Between Plato and the Pre-Socratics, there was an original discord between philosophy and anti-philosophy. The Pre-Socratics accepted the ‘primacy of discourse’, whereas Plato affirmed some “real” thing beneath discourse. That is why we can call Plato’s philosophy idealistic, since he believes in something ideally real, (the Platonic real), whereas the only real things our language talks about is the difference within itself, according to the Pre-Socratics.
But Plato’s philosophy was simultaneously innocent and grandiose. Grandiose because he thought that language was commensurable with the Real. Innocent because his philosophic fiction has been superseded by every philosophic movement after Descartes. It was superseded by the mind-turn of the Enlightenment, where the origin of signifiers were relocated in the mind rather than the world, and the linguistic turn of the 20th Century where the origin of signifiers were relocated in language rather than in the mind.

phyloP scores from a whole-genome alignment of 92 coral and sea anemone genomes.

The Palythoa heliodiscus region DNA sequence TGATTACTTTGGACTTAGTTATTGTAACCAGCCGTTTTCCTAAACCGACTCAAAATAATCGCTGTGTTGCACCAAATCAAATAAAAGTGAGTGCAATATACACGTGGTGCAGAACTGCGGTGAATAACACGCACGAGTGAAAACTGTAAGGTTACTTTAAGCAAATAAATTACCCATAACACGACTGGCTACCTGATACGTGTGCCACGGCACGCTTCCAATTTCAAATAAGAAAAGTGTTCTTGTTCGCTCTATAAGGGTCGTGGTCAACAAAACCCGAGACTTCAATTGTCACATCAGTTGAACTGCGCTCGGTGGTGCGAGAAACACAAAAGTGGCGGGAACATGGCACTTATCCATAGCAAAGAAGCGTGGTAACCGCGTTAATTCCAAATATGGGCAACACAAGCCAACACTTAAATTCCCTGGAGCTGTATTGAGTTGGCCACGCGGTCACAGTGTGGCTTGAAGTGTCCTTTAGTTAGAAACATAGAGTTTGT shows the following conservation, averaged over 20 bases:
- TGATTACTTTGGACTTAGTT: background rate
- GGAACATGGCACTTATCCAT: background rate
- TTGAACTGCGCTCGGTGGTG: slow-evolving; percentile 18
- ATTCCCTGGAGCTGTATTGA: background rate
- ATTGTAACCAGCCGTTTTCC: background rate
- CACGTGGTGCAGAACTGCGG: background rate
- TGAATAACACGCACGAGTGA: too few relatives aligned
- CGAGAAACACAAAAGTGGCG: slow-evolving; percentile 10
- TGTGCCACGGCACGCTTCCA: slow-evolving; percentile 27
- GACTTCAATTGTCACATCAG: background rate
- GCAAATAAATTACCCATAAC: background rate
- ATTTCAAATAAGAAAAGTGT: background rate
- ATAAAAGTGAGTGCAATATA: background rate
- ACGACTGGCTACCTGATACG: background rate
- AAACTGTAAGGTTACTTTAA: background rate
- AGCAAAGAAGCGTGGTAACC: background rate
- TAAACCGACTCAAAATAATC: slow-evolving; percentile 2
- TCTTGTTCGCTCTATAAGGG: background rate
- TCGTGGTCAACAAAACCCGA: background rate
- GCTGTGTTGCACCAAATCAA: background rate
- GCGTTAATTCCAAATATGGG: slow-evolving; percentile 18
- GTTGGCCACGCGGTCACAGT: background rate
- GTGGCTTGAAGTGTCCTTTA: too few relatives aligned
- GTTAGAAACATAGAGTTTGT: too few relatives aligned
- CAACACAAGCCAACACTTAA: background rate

It appears that the Pre-Socratics had it right. Their views were seen as anti-philosophic early on, since they opposed the formulaic reduction of language to the Real which later became the duty of the philosopher. I should say that there is really only one Pre-Socratic I have in mind here, to be fair to all the rest, and that is Heraclitus. He is known as the Philosopher of Discord. Whereas Plato and Socrates preached harmony, according to the Heraclitus’ aphorisms, Discord and non-relation is more fundamental than harmony.